Lawn Recovery from Drought

Loading player for /content/dam/ext_vt_edu/topics/lawn-garden/turfgrass/turfandgardentips/tips/Drought_Recovery.mp3...

Given the hit and miss nature of summer thunderstorms, many non-irrigated cool-season lawns in the mid-Atlantic enter summer dormancy following periods of 2 or more weeks of high heat, low humidity, and little to no rainfall.   Just like winter dormancy in warm-season grasses, summer dormancy of cool-season grasses involves a loss of green color.   What are appropriate strategies for water management when extended drying conditions arrive?


First, consider the health of the turf prior to the drought.  Even warm-season grass growth will slow (possibly accompanied by some color loss) under extreme moisture duress, but remember, these grasses are adapted to these types of conditions and they almost always survive.  It is the cool-season turf that warrants the most concern in summer moisture management.  What condition was your lawn before moisture stress arrived?  If you are fortunate enough to have a great soil and overall good growing conditions that produce a reasonably healthy lawn, then a suitable management strategy is to simply refrain from irrigating the turf and allow the grass to enter summer dormancy.  Expect a quick rebound in greening when significant rains finally arrive.  Established turfgrasses are amazingly persistent under low moisture conditions and require less water to survive than trees and most other ornamental landscape plants.


But what if your turf was already struggling and/or is a new establishment before the drought arrived?  For this situation, supplemental irrigation is essential if your goal is to do everything possible to prevent massive turf loss.  A turf with a very weak root system does not have the ability to withstand extreme moisture duress.  The standard rule of thumb to apply 1” of water per week is suitable for most situations, but during extreme drying periods, even this amount of water is likely not enough.  Irrigate as early in the morning as possible and apply the water according to what your soil will accept; run-off is a waste, both economically and environmentally.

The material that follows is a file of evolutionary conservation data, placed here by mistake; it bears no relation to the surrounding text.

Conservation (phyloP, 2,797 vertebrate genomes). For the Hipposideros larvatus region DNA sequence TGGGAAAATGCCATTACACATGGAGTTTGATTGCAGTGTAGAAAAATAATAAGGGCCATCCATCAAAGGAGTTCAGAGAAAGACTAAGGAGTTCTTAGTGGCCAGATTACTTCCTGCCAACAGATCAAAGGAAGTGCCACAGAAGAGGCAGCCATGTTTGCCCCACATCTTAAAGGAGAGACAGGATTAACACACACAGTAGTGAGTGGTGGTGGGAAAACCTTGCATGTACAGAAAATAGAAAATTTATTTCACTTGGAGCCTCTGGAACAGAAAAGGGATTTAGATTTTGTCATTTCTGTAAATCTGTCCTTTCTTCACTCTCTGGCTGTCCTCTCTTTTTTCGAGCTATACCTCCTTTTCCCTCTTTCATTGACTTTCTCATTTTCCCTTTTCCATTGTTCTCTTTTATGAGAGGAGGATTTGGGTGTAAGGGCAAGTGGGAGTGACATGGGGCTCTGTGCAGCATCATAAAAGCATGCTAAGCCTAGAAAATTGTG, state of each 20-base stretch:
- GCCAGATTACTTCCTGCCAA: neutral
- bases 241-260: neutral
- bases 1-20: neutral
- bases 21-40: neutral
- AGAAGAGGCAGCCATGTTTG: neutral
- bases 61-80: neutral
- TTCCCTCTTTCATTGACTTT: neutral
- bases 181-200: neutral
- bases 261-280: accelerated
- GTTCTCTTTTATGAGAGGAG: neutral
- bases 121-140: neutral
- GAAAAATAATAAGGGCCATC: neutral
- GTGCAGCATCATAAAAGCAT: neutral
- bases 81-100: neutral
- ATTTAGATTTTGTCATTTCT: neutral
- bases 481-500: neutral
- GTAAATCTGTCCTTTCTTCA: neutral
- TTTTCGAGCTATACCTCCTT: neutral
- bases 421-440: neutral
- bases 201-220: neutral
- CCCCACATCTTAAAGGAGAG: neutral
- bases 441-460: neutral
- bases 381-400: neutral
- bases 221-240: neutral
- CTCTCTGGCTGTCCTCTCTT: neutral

How do you know if the turf is going to recover?  Within a few days (and often as soon as the next day) of the rain event, brush away the tops of the brown leaves and look into the base of your turf canopy.  Recovery will be indicated by seeing two things: a) the emergence of green tissue at the base of those ugly brown leaves on the surface and b) new leaves emerging from the growing points of the plant.  A picture of turf ‘during’ and the first day ‘after’ (i.e. the recovery) the breaking of the drought accompanies this podcast on the webpage of Turf and Garden Tips.


What can you do for the rest of the summer to help your lawn?  Keep those mowing heights high (3+”) and/or stay off the turf completely if it is under stress.  And don’t apply nitrogen fertilizer until temperatures have moderated in the fall.  If you lose grass (and in this climate, that is always a possibility) be prepared for reestablishment this fall by reviewing and choosing a superior grass blend suited for your area.

Drought Hope